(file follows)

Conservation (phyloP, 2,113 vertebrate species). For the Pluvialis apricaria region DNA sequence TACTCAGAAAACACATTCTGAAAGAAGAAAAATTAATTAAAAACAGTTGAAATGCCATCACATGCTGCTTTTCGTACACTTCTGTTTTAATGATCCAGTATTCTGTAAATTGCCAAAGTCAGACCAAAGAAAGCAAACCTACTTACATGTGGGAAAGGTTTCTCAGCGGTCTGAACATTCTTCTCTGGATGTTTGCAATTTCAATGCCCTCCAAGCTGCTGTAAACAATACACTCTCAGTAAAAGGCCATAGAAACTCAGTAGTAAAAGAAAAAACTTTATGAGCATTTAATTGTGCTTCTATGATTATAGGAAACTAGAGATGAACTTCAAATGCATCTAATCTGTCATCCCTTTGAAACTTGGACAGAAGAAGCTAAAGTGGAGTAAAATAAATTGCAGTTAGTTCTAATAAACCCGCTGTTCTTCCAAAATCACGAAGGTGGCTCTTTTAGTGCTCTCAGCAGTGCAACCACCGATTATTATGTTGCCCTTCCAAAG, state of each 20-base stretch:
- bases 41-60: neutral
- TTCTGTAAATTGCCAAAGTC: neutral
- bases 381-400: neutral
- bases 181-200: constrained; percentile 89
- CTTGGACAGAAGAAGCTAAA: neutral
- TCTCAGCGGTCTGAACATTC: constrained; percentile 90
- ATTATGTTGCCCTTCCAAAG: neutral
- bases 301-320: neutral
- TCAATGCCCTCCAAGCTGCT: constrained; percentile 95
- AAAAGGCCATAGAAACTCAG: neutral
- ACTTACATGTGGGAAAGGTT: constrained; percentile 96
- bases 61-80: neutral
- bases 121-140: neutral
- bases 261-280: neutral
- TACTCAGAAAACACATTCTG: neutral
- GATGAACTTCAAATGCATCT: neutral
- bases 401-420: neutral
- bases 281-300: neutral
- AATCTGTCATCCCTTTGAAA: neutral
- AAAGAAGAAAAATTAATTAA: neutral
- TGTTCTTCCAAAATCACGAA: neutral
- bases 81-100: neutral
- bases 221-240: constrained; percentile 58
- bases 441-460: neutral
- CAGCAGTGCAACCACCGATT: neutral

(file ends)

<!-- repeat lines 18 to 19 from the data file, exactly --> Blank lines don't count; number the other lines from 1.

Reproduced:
- bases 401-420: neutral
- bases 281-300: neutral